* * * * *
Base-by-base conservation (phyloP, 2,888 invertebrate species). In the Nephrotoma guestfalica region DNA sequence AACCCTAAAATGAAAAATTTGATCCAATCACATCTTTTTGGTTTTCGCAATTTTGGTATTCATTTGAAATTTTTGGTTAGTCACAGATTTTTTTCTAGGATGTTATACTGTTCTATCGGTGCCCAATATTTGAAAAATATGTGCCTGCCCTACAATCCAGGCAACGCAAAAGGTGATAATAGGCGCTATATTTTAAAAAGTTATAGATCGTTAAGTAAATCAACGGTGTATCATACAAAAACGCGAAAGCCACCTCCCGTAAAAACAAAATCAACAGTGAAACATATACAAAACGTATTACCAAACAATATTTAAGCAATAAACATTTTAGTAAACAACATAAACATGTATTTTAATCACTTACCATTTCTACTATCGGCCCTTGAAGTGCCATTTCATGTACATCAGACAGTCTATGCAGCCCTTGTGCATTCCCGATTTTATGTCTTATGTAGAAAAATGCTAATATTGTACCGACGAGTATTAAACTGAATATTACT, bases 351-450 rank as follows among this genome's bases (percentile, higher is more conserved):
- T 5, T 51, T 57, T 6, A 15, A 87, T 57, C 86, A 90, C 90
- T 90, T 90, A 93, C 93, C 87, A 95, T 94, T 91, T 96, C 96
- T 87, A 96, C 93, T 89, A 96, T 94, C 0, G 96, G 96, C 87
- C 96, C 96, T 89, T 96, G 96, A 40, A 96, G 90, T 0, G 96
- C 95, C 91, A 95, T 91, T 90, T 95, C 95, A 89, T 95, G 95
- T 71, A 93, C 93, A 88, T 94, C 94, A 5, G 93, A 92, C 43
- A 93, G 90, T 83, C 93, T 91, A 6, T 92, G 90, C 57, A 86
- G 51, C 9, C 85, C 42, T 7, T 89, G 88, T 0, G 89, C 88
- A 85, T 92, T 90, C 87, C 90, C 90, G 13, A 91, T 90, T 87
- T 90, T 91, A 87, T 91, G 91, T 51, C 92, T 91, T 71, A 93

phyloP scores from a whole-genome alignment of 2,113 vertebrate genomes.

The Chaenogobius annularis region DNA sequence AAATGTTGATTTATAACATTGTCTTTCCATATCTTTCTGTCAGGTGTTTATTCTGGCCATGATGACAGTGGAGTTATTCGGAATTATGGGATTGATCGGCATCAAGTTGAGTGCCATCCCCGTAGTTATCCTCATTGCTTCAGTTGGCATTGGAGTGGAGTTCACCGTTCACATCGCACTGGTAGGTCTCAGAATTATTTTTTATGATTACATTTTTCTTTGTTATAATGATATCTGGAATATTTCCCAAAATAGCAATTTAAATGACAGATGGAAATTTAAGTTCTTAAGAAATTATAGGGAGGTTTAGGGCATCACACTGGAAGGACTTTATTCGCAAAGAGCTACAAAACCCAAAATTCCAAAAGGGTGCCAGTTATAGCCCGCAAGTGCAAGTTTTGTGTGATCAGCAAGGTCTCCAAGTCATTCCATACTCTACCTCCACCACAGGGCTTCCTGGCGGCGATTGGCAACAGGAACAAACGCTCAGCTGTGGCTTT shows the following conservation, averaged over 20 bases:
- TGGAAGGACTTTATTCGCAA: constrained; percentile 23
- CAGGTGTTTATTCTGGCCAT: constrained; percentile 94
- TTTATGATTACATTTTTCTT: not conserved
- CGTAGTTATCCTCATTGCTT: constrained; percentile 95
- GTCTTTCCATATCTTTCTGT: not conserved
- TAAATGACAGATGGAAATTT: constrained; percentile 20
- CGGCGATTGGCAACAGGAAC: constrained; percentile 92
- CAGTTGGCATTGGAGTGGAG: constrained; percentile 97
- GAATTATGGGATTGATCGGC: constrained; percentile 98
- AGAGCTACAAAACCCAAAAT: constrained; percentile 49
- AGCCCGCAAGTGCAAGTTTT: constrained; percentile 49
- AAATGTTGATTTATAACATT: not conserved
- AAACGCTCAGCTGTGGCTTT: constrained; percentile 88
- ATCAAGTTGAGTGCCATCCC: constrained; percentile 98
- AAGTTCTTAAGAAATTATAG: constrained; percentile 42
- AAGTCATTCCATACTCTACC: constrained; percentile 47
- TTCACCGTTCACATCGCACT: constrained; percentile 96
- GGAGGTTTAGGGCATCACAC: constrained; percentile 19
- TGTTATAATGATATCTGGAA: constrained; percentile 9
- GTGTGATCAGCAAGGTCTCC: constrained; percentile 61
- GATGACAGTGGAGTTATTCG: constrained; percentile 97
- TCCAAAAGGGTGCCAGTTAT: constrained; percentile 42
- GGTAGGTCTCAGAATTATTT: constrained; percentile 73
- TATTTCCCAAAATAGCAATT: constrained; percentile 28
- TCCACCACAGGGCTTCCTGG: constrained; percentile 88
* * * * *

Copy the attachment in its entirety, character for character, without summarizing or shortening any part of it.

Base-by-base conservation (phyloP, 2,888 invertebrate species). In the Nephrotoma guestfalica region DNA sequence AACCCTAAAATGAAAAATTTGATCCAATCACATCTTTTTGGTTTTCGCAATTTTGGTATTCATTTGAAATTTTTGGTTAGTCACAGATTTTTTTCTAGGATGTTATACTGTTCTATCGGTGCCCAATATTTGAAAAATATGTGCCTGCCCTACAATCCAGGCAACGCAAAAGGTGATAATAGGCGCTATATTTTAAAAAGTTATAGATCGTTAAGTAAATCAACGGTGTATCATACAAAAACGCGAAAGCCACCTCCCGTAAAAACAAAATCAACAGTGAAACATATACAAAACGTATTACCAAACAATATTTAAGCAATAAACATTTTAGTAAACAACATAAACATGTATTTTAATCACTTACCATTTCTACTATCGGCCCTTGAAGTGCCATTTCATGTACATCAGACAGTCTATGCAGCCCTTGTGCATTCCCGATTTTATGTCTTATGTAGAAAAATGCTAATATTGTACCGACGAGTATTAAACTGAATATTACT, bases 351-450 rank as follows among this genome's bases (percentile, higher is more conserved):
- T 5, T 51, T 57, T 6, A 15, A 87, T 57, C 86, A 90, C 90
- T 90, T 90, A 93, C 93, C 87, A 95, T 94, T 91, T 96, C 96
- T 87, A 96, C 93, T 89, A 96, T 94, C 0, G 96, G 96, C 87
- C 96, C 96, T 89, T 96, G 96, A 40, A 96, G 90, T 0, G 96
- C 95, C 91, A 95, T 91, T 90, T 95, C 95, A 89, T 95, G 95
- T 71, A 93, C 93, A 88, T 94, C 94, A 5, G 93, A 92, C 43
- A 93, G 90, T 83, C 93, T 91, A 6, T 92, G 90, C 57, A 86
- G 51, C 9, C 85, C 42, T 7, T 89, G 88, T 0, G 89, C 88
- A 85, T 92, T 90, C 87, C 90, C 90, G 13, A 91, T 90, T 87
- T 90, T 91, A 87, T 91, G 91, T 51, C 92, T 91, T 71, A 93

phyloP scores from a whole-genome alignment of 2,113 vertebrate genomes.

The Chaenogobius annularis region DNA sequence AAATGTTGATTTATAACATTGTCTTTCCATATCTTTCTGTCAGGTGTTTATTCTGGCCATGATGACAGTGGAGTTATTCGGAATTATGGGATTGATCGGCATCAAGTTGAGTGCCATCCCCGTAGTTATCCTCATTGCTTCAGTTGGCATTGGAGTGGAGTTCACCGTTCACATCGCACTGGTAGGTCTCAGAATTATTTTTTATGATTACATTTTTCTTTGTTATAATGATATCTGGAATATTTCCCAAAATAGCAATTTAAATGACAGATGGAAATTTAAGTTCTTAAGAAATTATAGGGAGGTTTAGGGCATCACACTGGAAGGACTTTATTCGCAAAGAGCTACAAAACCCAAAATTCCAAAAGGGTGCCAGTTATAGCCCGCAAGTGCAAGTTTTGTGTGATCAGCAAGGTCTCCAAGTCATTCCATACTCTACCTCCACCACAGGGCTTCCTGGCGGCGATTGGCAACAGGAACAAACGCTCAGCTGTGGCTTT shows the following conservation, averaged over 20 bases:
- TGGAAGGACTTTATTCGCAA: constrained; percentile 23
- CAGGTGTTTATTCTGGCCAT: constrained; percentile 94
- TTTATGATTACATTTTTCTT: not conserved
- CGTAGTTATCCTCATTGCTT: constrained; percentile 95
- GTCTTTCCATATCTTTCTGT: not conserved
- TAAATGACAGATGGAAATTT: constrained; percentile 20
- CGGCGATTGGCAACAGGAAC: constrained; percentile 92
- CAGTTGGCATTGGAGTGGAG: constrained; percentile 97
- GAATTATGGGATTGATCGGC: constrained; percentile 98
- AGAGCTACAAAACCCAAAAT: constrained; percentile 49
- AGCCCGCAAGTGCAAGTTTT: constrained; percentile 49
- AAATGTTGATTTATAACATT: not conserved
- AAACGCTCAGCTGTGGCTTT: constrained; percentile 88
- ATCAAGTTGAGTGCCATCCC: constrained; percentile 98
- AAGTTCTTAAGAAATTATAG: constrained; percentile 42
- AAGTCATTCCATACTCTACC: constrained; percentile 47
- TTCACCGTTCACATCGCACT: constrained; percentile 96
- GGAGGTTTAGGGCATCACAC: constrained; percentile 19
- TGTTATAATGATATCTGGAA: constrained; percentile 9
- GTGTGATCAGCAAGGTCTCC: constrained; percentile 61
- GATGACAGTGGAGTTATTCG: constrained; percentile 97
- TCCAAAAGGGTGCCAGTTAT: constrained; percentile 42
- GGTAGGTCTCAGAATTATTT: constrained; percentile 73
- TATTTCCCAAAATAGCAATT: constrained; percentile 28
- TCCACCACAGGGCTTCCTGG: constrained; percentile 88